Inside the occupied capitol building, to the eventual consternation of people sleeping in the building as part of the occupation, Native American drummers, music students and many others in the center of the rotunda chanted and drummed continuously. (They eventually moved their drumming and chanting so others would not be disturbed.)
The Street Dogs issued an open invitation to a free concert in the city's convention center. A few hours later, thousands of students and young workers overflowed the convention center, and the line of people stretched out the door into a cold snowy night, winds whipping off the city's lakes. During the concert, McColgan shouted "Madison, Wisconsin, let's get rowdy! I want to hear you! Sing it with me!" Lyrics in one of his songs condemn "dedication to corporate greed," assert "the pay up top is way too high, while those in the middle barely get by," and pledge to use the power of united labor. John Nichols, author of a recently published book about the Wisconsin protests, reports "[The lyric] 'Let's go and start it again' did not sound idealistic, let alone unrealistic. It sounded right and good and necessary. And when the guitars and the drums went silent and McColgan shouted 'Do it!' the fists were still held high and teenagers and college students shouted back, 'Yes! Do it!' "
As the weeks-long protests that involved tens of thousands of people from the local communities--teachers, fire fighters, police, city and state workers, sympathetic farmers who relied on communal bargaining rights to sell their products, students and non-unionized workers--dragged on, planned activities educated the crowds, including labor films shown each night on the wall of the capitol. Nichols writes:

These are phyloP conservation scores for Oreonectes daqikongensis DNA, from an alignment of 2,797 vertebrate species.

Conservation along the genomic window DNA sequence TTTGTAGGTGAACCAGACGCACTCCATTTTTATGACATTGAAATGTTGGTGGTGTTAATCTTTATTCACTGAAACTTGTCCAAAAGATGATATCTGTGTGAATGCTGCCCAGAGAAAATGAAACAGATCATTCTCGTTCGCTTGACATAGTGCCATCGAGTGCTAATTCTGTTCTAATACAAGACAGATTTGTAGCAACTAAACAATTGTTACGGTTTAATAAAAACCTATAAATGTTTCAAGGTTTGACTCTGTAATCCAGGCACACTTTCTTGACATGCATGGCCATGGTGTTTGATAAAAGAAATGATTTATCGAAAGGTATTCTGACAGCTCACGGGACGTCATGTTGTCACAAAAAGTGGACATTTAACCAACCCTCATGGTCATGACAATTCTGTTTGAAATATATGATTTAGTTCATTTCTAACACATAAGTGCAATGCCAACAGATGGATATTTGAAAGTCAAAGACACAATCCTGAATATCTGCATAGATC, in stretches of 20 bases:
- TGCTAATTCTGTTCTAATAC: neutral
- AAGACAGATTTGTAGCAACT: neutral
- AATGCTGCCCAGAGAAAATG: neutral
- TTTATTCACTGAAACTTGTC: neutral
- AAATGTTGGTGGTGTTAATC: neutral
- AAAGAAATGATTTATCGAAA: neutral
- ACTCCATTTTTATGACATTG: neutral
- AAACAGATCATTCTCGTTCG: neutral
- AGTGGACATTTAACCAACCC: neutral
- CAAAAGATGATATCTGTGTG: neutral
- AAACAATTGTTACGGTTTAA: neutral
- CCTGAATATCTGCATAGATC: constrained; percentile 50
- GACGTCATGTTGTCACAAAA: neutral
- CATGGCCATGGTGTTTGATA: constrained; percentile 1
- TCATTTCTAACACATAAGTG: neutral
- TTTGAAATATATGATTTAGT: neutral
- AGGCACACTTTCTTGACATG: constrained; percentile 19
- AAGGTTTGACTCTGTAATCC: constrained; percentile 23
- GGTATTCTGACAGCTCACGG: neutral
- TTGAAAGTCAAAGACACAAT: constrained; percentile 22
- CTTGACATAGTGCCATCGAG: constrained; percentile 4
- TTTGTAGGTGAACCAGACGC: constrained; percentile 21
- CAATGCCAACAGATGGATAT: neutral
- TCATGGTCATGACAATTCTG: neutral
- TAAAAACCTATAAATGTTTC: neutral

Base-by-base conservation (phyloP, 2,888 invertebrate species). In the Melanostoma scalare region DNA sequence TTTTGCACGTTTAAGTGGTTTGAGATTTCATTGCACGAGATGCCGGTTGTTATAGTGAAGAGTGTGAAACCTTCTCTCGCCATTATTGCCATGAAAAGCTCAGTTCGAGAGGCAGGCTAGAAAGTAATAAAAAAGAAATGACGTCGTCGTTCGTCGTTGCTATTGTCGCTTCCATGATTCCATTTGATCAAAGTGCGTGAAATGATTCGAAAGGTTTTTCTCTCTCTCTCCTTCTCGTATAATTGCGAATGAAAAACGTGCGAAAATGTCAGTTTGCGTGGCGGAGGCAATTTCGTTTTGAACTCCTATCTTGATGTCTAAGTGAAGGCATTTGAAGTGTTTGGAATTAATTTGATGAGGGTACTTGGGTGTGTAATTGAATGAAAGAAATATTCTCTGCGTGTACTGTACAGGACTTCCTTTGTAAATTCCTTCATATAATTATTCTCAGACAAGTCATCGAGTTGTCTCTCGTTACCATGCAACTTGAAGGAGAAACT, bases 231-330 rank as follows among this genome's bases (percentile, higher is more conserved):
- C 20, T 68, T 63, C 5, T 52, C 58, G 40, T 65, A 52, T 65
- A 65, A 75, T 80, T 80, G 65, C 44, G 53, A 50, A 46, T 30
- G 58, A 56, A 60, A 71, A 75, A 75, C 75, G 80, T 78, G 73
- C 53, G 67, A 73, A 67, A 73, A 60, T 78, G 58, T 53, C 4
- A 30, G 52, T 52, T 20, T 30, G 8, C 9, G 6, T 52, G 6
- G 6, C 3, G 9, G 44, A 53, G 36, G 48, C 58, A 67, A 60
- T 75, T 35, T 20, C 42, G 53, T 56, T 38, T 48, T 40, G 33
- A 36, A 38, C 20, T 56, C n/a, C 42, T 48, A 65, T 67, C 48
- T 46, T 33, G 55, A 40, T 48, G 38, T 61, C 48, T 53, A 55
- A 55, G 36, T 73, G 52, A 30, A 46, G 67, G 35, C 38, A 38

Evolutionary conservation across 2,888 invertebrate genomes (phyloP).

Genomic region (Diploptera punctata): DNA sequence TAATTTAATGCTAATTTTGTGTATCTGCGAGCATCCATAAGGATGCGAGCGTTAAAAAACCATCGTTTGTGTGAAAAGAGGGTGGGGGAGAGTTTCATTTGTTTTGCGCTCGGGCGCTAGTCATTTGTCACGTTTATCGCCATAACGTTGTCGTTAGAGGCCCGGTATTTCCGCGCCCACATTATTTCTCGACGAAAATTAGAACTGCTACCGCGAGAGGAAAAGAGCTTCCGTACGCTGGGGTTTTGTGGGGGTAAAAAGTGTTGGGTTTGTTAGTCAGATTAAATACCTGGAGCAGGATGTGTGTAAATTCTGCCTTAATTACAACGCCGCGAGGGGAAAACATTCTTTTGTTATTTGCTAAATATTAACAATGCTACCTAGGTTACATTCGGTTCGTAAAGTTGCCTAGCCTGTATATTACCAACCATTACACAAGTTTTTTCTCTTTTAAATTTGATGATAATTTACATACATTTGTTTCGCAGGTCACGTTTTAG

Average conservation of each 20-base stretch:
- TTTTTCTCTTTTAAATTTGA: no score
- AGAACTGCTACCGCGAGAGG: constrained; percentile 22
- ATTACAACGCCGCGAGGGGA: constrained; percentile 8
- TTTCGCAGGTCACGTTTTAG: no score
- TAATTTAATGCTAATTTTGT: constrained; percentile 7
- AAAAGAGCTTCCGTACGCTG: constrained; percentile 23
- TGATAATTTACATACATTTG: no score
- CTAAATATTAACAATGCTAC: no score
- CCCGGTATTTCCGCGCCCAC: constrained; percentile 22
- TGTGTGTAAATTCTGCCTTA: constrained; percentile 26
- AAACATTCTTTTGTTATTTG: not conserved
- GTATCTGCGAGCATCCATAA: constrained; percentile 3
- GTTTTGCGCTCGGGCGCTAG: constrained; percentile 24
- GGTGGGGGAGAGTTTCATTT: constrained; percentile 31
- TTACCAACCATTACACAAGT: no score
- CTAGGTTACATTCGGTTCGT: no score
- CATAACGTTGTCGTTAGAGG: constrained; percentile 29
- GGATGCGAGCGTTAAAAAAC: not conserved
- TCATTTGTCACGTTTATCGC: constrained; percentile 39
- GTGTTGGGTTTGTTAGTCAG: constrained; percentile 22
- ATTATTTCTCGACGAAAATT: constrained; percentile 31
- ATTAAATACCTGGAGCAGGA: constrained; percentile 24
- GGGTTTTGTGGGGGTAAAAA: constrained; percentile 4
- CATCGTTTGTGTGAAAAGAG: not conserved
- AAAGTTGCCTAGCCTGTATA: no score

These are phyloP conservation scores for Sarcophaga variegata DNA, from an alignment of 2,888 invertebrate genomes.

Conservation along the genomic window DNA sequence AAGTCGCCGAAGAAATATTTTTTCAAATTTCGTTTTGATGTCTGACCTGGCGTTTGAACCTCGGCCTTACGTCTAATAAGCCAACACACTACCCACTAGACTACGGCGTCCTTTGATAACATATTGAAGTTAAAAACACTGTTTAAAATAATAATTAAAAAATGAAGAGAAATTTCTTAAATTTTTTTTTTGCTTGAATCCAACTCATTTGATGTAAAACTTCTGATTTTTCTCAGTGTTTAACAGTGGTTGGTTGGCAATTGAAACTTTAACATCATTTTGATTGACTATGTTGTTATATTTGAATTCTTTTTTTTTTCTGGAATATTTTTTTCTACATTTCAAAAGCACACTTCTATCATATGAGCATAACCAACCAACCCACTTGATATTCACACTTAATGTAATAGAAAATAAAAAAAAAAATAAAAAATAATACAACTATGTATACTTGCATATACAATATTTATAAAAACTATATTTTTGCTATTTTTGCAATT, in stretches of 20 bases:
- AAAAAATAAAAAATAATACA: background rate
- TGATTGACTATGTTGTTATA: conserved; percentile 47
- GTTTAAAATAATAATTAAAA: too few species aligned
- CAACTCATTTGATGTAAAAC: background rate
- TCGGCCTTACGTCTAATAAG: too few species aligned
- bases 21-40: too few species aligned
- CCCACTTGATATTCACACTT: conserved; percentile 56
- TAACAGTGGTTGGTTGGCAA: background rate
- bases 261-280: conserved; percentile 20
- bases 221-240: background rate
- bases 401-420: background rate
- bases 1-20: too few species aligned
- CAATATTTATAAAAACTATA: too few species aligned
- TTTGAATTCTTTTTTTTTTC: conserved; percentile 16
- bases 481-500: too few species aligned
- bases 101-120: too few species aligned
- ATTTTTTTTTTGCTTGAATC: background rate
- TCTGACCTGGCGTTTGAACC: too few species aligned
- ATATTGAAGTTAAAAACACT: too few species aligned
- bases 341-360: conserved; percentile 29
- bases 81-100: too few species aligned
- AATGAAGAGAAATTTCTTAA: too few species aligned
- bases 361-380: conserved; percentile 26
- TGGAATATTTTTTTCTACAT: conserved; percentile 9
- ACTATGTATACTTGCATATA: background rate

Civil rights leaders led the crowd of occupiers in chants of "We Shall Overcome," and nationally prominent singers appeared to give free concerts from balconies, where just a few days earlier, lobbyists had plied their dark arts. On the floor of the rotunda, Miles Kristan and dozens of other young people maintained an open microphone where workers, students, and musicians had their say through each day. There were surrounded by drum circles that maintained a steady rhythm through the day and into the evening, going silent only as this great mass of humanity settled in to sleep on marble floors, steps, and benches in a scene that was at once peaceful and anarchical, serious and good humored, unprecedented and yet strangely reminiscent of a past ...
If the "occupy" movements begun in 2011 evolve like the labor and civil rights movements, twenty-first-century leaders--possibly doubling as songleaders--will emerge from local, self-organized, grassroots, consensus-based groups--not from political parties. As in the civil rights movement, real community among disparate members of the protest must be forged before they achieve political victories as a group.
Spirituals--and other genres of music--as protest songs represented the journey (exodus) to freedom, articulating centuries-long nonviolent resistance. In the words of the old African American song from the eighteenth century,
O I'm gonna sing, gonna sing Gonna sing all 'long the way O I'm gonna sing, gonna sing, Gonna sing all 'long the way.The four spirituals analyzed in these pages stand individually as powerful songs, but took on greater influence as protest songs, and contributed to the slow progression of change. Songleaders led grassroots communities with songs; the communities gradually united to become formal and effective political organizations. Songleaders working as organizers, and the power of spirituals' music, brought communities together to persevere, until they "reached the promised land," and achieved victory and freedom.